Cocaine's effects on the discrimination of simple and complex auditory stimuli by baboons.

Abstract

The effects of cocaine on tone frequency discriminations by baboons were examined and compared with previous data for more complex acoustic stimuli (speech sounds) to see if cocaine's perceptual effects on these discriminations depends upon the type of stimulus employed (i.e., tones vs. speech sounds). Baboons pressed a lever to produce one repeating "standard" tone and released the lever only when one of four other "comparison" tones occasionally occurred in place of the standard tone. Cocaine's effects were assessed once or twice weekly by giving an intramuscular injection of cocaine hydrochloride (0.01-0.56 mg/kg) immediately prior to performing the task and by examining correct detections and reaction times for each tone following drug administration. Cocaine impaired tone discriminability, with greater impairments occurring for those tones that were more similar in frequency to the standard tone. Cocaine's perceptual effects occurred within 20-70 min following drug administration. Cocaine also impaired or facilitated the speed of responding to auditory stimuli, depending upon the drug dose and subject. The results demonstrate that cocaine can impair auditory discriminations involving simple tones, as well as speech sounds, and further supports the suggestion that cocaine's effects are focused on CNS mechanisms related to the use of pitch cues.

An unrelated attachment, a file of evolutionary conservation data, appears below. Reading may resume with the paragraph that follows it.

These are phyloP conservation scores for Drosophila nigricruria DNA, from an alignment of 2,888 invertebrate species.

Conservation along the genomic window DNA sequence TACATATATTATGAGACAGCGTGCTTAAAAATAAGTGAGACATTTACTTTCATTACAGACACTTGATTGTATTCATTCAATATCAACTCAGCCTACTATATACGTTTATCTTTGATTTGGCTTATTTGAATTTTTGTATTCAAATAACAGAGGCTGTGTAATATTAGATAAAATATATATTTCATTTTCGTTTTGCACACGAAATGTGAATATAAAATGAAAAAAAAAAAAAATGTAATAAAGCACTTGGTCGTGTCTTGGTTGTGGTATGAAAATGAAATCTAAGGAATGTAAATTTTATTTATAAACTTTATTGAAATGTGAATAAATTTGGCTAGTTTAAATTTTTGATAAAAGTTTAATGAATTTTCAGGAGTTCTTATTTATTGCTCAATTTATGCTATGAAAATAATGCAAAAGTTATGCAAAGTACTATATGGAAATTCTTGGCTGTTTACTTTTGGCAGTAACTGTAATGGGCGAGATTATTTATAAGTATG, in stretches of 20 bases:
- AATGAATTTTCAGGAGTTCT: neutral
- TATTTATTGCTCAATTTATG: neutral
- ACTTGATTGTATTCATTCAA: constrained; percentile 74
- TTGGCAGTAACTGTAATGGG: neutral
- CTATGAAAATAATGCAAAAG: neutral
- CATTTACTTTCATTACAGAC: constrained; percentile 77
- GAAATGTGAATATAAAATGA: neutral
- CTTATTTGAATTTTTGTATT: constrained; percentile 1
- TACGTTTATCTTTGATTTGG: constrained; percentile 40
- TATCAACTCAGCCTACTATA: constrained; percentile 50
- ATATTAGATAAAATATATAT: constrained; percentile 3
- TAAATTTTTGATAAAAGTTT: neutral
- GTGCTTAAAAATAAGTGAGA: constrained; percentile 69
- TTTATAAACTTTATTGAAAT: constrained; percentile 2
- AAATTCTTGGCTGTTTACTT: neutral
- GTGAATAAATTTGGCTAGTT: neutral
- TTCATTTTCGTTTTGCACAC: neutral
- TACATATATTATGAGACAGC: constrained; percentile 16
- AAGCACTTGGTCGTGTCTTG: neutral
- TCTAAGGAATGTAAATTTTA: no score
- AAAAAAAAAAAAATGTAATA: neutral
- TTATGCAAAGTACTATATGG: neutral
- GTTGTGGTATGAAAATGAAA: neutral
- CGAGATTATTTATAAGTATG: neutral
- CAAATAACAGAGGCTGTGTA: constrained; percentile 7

Cite this paper

@article{Hienz2002CocainesEO, title={Cocaine's effects on the discrimination of simple and complex auditory stimuli by baboons.}, author={Robert D. Hienz and Michael R. Weed and Troy J. Zarcone and Joseph V. Brady}, journal={Pharmacology, biochemistry, and behavior}, year={2002}, volume={72 4}, pages={825-33} }